Trying to spice up your quarantine food with chili peppers? You might be interested in their place in world culture and history.
Not all chilis are hot. Some are mildly sweet, others comfortably warming. Used in widely different cuisines on every continent, chilis originated in the Western Hemisphere. “Chili” itself comes from a Nahuatl word.
There’s a great variety of chili peppers, but all of them stem from just five domesticated species in the genus Capsicum, a member of the same nightshade family as tomatoes, potatoes, and tobacco.
Capsicum annuum may be the most familiar chili to Americans because it is the source of the bell pepper. Bells aren’t hot at all because they are one of the few chili varieties that lack capsaicin, the chemical that produces the burning sensation found in hotter varieties. The mild bell, named for its shape, was first cultivated only about ninety years ago. They come in all shades of the rainbow, but green is most common. (The green ones are actually just unripened versions of the red ones.)
But don’t get the idea that all the varieties that come from Capsicum annuum are sweetly harmless. Cayenne, jalapeño, and the varieties known as “New Mexico chili” are also C. annuum cultivars. Capsicum annuum was first domesticated in Mexico. The fascinating archeological, ecological, genetic, and paleobiolinguistic evidence pointing to this origin are explored here.
So while most of the world has had a mere half millennium’s experience with chilis, Mexico’s relationship with this “ancient fruit” goes back around 9,000 years. Initially, those would have been wild chilis. But even by the time Spanish invaders arrived, chilis had been domesticated for thousands of years. The Spaniards found peoples with millennia of chili knowledge, and chilis of multiple colors, shapes, and levels of spiciness. Spanish chroniclers wrote of
merchants who specialized in importing chilies from remote regions; cooks and street vendors—usually women—who prepared and sold spicy dishes and tortillas, or tortillas stuffed with withe meat and ground chili. These delicious-sounding snacks were quite possibly the predecessors of today’s tacos, sopas, and gorditas.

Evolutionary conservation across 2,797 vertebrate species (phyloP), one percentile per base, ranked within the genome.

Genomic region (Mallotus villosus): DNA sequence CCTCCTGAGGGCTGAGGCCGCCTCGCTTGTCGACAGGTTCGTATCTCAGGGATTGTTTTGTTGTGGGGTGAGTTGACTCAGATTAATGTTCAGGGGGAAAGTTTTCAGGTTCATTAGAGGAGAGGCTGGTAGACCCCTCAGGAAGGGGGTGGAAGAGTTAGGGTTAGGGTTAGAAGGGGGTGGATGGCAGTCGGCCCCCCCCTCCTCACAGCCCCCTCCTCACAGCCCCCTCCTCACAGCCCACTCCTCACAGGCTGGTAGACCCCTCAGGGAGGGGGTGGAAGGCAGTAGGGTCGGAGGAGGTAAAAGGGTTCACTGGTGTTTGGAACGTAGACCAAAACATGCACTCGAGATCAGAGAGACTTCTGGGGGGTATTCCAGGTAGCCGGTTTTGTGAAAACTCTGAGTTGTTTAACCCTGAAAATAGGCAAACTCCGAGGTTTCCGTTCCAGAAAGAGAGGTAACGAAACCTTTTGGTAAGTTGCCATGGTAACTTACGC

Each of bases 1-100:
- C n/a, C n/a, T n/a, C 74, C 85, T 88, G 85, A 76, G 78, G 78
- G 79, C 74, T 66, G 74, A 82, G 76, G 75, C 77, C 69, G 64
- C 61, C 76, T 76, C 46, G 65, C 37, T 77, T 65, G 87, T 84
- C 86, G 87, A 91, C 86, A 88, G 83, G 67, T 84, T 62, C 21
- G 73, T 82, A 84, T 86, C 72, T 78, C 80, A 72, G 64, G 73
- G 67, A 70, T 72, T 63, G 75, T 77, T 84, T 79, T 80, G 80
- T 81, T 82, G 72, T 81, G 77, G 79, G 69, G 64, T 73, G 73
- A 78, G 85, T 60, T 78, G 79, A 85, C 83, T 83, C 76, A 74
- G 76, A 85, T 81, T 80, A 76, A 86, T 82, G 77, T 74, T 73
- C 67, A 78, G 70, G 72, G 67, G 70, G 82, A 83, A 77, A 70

Chilis were so central to the pre-Hispanic diet that “one of the main forms of religious fasting was avoiding salt and chilies,” write José Francisco Román Gutiérrez and Leticia Ivonne Del Río Hernández.
Besides their spicy flavor, chilies enhanced food preparations with sweet, bitter or tart nuances, adding sharp or more subtle contrasts. When combined with meat and vegetables, they provided endless possibilities in the broad spectrum of indigenous cookery.
In their discussion of the “pungency of Mexico’s pre-Hispanic past,” Román Gutiérrez and Del Rio Hernández explain that, in addition to food, native Mexicans used chilis as tribute, in rituals, and as medicine.
Chilis could also be weaponized, to discipline children, torture captives, and punish losers in competitions. Capsaicin can burn in more than one way. Refractory children would have the smoke of burning chilis wafted towards them. Losers of bets might have chilis rubbed into the skin and eyes.
But we were talking food: Román Gutiérrez and Del Rio Hernández note that an ancestor of mole, the now traditional sauce/marinade, was called chilmolli. As its name suggests, chilis played a prominent part in this sauce.
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